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Econ Focus

First Quarter 2015

Regional News at a Glance


In May, the U.S. Supreme Court struck down a Maryland income tax law because it double-taxed residents' out-of-state income. Normally, income is taxed both where it is made and where taxpayers live, and states give a full credit for the income taxes paid on out-of-state earnings. Maryland levies so-called "state" and "county" taxes, but it allowed credits to be claimed only for the "state" taxes; the court said that both types of taxes in Maryland are actually state taxes.


North Carolina's life sciences industry grew 31 percent between 2001-2012, more than four times the industry's national growth rate, according to a study released in March by the research firm Battelle. The study was prepared for the private nonprofit North Carolina Biotechnology Center, which is supported by the state's General Assembly. The report also found life science companies in the state were responsible for $73 billion in economic output in 2014 and accounted for 48 percent of all net new jobs in North Carolina from 2001-2012.


Gov. Nikki Haley announced in June that the state had paid off a nearly $1 billion loan from the federal government five months early. The loan was granted over five years ago to help with unemployment costs during the recession. The early repayment saved the state more than $12 million in interest payments. South Carolina was one of 36 states that borrowed from the federal government for their unemployment insurance funds in the last six years.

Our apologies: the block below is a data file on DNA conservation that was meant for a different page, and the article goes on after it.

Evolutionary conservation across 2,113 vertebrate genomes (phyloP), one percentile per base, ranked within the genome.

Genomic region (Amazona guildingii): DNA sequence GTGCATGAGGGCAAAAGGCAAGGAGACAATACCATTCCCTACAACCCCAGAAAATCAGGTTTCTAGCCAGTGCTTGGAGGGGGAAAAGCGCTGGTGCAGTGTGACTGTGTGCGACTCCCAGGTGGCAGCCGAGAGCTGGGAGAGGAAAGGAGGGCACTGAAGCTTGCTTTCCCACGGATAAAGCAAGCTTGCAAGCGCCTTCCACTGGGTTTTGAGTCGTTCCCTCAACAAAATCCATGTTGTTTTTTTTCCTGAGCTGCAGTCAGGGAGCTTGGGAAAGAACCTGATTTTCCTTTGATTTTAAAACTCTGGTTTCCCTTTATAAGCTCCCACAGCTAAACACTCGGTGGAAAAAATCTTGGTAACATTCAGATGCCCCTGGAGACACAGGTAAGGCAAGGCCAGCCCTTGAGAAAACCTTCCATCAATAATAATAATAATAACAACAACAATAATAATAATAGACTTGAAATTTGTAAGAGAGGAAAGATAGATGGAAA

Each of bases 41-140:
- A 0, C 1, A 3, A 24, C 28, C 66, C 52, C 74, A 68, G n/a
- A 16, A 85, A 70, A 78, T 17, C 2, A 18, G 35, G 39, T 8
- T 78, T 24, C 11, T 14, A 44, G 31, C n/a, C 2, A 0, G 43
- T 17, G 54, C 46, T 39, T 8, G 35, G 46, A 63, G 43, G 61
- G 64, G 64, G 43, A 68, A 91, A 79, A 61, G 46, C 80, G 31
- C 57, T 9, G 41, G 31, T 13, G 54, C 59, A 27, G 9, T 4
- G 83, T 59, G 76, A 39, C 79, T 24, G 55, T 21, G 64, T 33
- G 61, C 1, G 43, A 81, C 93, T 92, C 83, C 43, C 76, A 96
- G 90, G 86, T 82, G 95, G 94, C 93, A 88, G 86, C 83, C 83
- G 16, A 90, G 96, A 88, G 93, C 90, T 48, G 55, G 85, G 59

The state has launched a new business plan competition for entrepreneurs in bioscience and energy sectors. Virginia Velocity offers $850,000 in prizes that will be shared among at least four winners. It is open to all companies in these two sectors, including those based outside of Virginia if they are willing to relocate to the state for two years. Winners will be announced after the final presentations in Richmond in early September.


Low-income D.C. residents are receiving assistance from a new program that outfits single-family homes with solar panels at no cost to the households. The Solar Advantage Plus Program is funded jointly by the D.C. Department of the Environment and the DC Sustainable Energy Utility, a partnership created by the 2008 Clean and Affordable Energy Act to administer sustainable energy programs in D.C. Households must meet certain income requirements to be eligible, as well as have their systems installed by Sept. 30.


The state Supreme Court ruled in May that doctors and pharmacies that negligently prescribe and dispense pain medications can be sued for enabling addictions. The defendants argued that illegal actions by the plaintiffs in obtaining the drugs meant they could not seek damages. The court's decision stated that juries must weigh the plaintiffs' criminal conduct against any alleged negligence of doctors or pharmacists. In response, legislation effective May 25 prevents plaintiffs from receiving damages that arise as part of their own felony criminal acts.

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